Your brand writes a blog post or partners with an influencer on social media, and the response is…nothing. While you know that the competition is tough out there (thanks to the literally thousands of pieces of content that are published daily), you at least expected your latest offering to get some attention. But it fell flat.
If your content is DOA (that’s “dead on arrival”), here are a few ways you’re killing it, and what you can do to breathe some life into it instead.
You’re Being a Copycat
Being a copycat isn’t just completely unoriginal and boring — it can also hurt your brand. You don’t want people to get it in their heads that you’re the also-ran or the try-hard who’s constantly biting off other people’s ideas or stories. If there’s a topic or story that’s trending across the Internet, sit back and think about how your brand can put an original spin on it. If you can’t, it’s best to avoid copying everyone else, and to sit this one out.
You’re Trying to Be All Things to All People
If you’re trying to create content that is going to appeal to Millennial moms, just-about-to-retire grandparents, 15-year-old skaters, and 40-something single parents, well, you are just asking for trouble.
Think of it this way: You enjoy eating turkey, cranberry sauce, mashed potatoes, and pumpkin pie at Thanksgiving. But those are all separate foods, usually eaten individually. Now think what would happen if the person in charge of Thanksgiving dinner decided to combine the pumpkin pie, mashed potatoes, cranberry sauce, and turkey into one single dish. You’d have a disgusting mess and no one would eat it.
Moral of the story: Choose one audience to target with each piece of content. If you try to please everyone at once, you’ll just ruin Thanksgiving.
You’re Pretending Your Audience Doesn’t Exist
What’s worse than trying to please everyone at once? Acting like your audience doesn’t exist. You don’t have to respond to every comment, but you do need to be ready and able to engage with your audience. If someone complains about a post or brings up an issue that’s unrelated on a social media post, be ready to reply. It helps to have a quick script or general guidelines drafted up in advance, so that no matter who’s manning your social media accounts or blog, they know the appropriate way to respond to commenters.
You’re Being a Little Too Promotional
People know what ads and promotional materials look like, and they don’t really trust them. According to Nielsen’s Global Trust in Advertising study, people trust recommendations (earned media) and branded websites (owned media) over paid media (such as traditional commercials and ads).
When you’re working with an influencer to create a product recommendation, or creating content for your website, you need to be careful not to tip the scale over into the promotional or paid media range. Choosing an influencer who’s a good fit for your brand (like a fashion blogger if you’re a fashion company, or a mommy blogger if you make kids’ toys) will keep people’s “This is an ad!!! Run!” alarms from going off.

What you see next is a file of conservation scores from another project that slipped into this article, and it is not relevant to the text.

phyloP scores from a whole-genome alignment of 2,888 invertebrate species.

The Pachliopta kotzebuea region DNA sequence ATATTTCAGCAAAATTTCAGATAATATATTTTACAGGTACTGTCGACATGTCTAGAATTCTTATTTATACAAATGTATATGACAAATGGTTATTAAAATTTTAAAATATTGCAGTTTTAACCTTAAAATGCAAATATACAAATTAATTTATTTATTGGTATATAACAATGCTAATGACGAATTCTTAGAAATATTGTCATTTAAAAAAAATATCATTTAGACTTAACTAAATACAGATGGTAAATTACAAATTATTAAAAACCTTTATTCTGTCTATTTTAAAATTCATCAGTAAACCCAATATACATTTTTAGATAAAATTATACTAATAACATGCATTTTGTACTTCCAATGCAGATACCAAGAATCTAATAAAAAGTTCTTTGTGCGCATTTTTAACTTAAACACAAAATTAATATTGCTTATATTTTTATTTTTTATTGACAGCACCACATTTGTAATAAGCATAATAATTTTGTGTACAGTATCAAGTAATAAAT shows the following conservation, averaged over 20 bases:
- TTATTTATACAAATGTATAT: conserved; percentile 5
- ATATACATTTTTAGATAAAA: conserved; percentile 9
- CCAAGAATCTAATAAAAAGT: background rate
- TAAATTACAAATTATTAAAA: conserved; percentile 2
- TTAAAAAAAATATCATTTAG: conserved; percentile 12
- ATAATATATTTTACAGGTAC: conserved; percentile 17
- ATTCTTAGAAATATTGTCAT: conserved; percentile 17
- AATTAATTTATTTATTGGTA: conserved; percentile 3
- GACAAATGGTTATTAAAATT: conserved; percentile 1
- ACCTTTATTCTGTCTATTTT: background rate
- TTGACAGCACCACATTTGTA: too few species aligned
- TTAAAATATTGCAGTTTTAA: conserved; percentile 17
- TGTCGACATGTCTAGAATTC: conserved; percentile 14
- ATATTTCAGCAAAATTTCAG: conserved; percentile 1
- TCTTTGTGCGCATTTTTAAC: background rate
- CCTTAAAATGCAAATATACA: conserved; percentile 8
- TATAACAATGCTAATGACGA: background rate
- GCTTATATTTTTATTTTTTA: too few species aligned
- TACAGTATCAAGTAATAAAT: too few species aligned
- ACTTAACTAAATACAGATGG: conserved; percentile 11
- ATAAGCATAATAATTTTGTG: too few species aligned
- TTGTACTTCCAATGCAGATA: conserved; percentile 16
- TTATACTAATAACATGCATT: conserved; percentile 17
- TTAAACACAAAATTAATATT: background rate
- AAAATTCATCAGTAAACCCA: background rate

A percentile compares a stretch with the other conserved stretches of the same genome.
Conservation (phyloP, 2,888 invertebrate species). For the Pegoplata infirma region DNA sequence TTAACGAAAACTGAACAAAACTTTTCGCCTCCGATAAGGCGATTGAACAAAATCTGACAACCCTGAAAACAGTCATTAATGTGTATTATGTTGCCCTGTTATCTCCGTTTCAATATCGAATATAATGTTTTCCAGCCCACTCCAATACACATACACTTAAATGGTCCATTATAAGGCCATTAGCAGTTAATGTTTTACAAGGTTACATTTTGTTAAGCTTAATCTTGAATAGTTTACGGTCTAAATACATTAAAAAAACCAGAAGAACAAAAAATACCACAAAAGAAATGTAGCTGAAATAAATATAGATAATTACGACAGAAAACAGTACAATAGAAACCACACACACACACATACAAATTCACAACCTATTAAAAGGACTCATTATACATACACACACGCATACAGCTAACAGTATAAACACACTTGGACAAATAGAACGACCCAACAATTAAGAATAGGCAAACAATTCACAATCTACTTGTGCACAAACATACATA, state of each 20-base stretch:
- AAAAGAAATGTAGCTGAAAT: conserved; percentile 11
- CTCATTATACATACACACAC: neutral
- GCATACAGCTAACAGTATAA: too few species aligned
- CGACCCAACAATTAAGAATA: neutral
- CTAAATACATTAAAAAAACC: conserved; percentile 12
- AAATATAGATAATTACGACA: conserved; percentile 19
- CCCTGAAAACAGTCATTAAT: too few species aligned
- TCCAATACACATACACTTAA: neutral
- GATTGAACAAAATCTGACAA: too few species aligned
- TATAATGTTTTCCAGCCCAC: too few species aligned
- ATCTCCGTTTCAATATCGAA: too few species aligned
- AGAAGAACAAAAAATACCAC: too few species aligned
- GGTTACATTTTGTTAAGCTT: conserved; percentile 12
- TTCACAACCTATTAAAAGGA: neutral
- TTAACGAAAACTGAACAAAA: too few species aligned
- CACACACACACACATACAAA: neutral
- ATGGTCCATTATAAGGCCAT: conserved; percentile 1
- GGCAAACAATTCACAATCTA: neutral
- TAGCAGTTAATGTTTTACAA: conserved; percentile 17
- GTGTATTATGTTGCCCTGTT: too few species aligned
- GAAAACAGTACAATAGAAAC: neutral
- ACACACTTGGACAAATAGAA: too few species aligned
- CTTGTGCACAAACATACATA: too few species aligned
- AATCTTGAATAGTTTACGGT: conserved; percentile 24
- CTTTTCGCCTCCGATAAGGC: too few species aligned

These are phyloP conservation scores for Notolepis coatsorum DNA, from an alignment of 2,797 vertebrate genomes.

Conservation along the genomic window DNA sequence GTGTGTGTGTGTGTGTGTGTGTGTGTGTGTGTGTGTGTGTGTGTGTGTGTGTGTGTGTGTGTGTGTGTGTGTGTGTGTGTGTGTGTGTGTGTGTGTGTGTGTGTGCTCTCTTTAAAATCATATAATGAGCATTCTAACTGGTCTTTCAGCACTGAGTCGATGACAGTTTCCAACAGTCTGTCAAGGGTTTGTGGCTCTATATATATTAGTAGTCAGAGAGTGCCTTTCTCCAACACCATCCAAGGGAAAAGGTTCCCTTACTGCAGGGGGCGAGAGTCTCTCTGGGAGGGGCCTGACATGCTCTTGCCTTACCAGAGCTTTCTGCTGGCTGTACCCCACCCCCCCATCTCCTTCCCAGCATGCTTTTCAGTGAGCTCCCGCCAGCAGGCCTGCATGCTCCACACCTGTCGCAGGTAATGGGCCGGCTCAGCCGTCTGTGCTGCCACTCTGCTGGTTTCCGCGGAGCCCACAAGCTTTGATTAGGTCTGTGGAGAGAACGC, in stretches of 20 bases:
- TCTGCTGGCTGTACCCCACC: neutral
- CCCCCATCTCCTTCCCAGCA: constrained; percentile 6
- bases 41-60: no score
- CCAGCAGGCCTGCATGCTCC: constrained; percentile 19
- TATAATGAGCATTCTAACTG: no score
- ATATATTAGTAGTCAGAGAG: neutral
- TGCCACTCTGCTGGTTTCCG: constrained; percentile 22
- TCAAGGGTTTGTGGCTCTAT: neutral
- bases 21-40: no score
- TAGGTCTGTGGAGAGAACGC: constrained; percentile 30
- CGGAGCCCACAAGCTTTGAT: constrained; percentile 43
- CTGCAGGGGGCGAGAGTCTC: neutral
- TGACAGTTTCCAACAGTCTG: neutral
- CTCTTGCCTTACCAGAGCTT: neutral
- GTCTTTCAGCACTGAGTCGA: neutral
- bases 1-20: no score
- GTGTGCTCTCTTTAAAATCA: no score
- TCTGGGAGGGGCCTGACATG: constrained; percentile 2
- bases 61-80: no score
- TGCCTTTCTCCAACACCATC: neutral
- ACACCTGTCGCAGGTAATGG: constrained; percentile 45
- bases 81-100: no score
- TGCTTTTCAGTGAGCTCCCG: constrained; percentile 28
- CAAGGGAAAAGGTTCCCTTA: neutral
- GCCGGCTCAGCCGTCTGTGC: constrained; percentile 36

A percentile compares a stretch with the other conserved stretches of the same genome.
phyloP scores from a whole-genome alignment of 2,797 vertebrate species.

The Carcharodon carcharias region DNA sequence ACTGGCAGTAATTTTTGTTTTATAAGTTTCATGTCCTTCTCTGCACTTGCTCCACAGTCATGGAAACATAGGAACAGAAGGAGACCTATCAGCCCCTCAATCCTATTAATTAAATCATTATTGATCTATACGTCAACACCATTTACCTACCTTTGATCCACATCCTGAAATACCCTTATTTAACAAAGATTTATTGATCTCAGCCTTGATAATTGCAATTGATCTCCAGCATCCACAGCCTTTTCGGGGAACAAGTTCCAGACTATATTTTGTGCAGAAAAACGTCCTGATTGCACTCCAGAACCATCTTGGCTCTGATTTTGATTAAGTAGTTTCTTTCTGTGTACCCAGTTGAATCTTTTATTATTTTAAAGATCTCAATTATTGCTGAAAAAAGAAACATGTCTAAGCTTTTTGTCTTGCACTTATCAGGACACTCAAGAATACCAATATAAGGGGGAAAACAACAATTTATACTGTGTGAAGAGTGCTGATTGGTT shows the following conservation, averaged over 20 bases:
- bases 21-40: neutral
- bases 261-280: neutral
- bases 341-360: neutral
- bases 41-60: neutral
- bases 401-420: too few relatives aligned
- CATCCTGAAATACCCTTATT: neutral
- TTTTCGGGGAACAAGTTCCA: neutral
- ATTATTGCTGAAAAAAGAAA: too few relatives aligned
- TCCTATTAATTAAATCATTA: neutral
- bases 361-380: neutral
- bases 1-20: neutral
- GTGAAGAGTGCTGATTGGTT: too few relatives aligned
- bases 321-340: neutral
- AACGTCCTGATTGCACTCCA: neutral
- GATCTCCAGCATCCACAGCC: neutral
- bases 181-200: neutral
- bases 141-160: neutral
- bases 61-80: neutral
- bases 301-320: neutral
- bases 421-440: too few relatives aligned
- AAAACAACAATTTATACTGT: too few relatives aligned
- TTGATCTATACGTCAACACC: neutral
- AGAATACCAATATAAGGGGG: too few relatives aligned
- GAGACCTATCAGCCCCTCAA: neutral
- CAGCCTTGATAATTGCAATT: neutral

The good news is that most influencers look at fit when choosing which brands to work with, according to the 2017 State of the Creator Economy (SOCE) study. Odds are, an influencer worth working with is only going to work with you if the partnership is a good fit for both of your brands.
You’re Not Disclosing
Nothing kills content or a campaign faster than failure to disclose. Yet, the SOCE found that nearly 30 percent of influencers or content creators were asked by a brand they were working with NOT to disclose any money or compensation they received.
Not cool, guys. Refusing to disclose or pretending you don’t know the rules about disclosure doesn’t just trash your campaign and make you seem less trustworthy to your potential audience. It also gets the FTC on your back, and you really don’t want that.
Case in point: In 2015, department store Lord & Taylor got 50 bloggers to wear the same dress in various posts on Instagram. As a result, the dress sold out quickly. The store reportedly paid each blogger somewhere between $1,000 and $4,000 for their posts, but didn’t require any disclosures, and none of the posts revealed that the bloggers were paid to wear the dress.
Guess what happened? The FTC came a knockin’, and ultimately settled with the department store. As part of the settlement, the store has to verify that all of its sponsored content contains a disclosure from here on out.
Getting a reprimand from the FTC is a total buzz kill. Keep your content from suffering the same fate by making sure you disclose each and every time.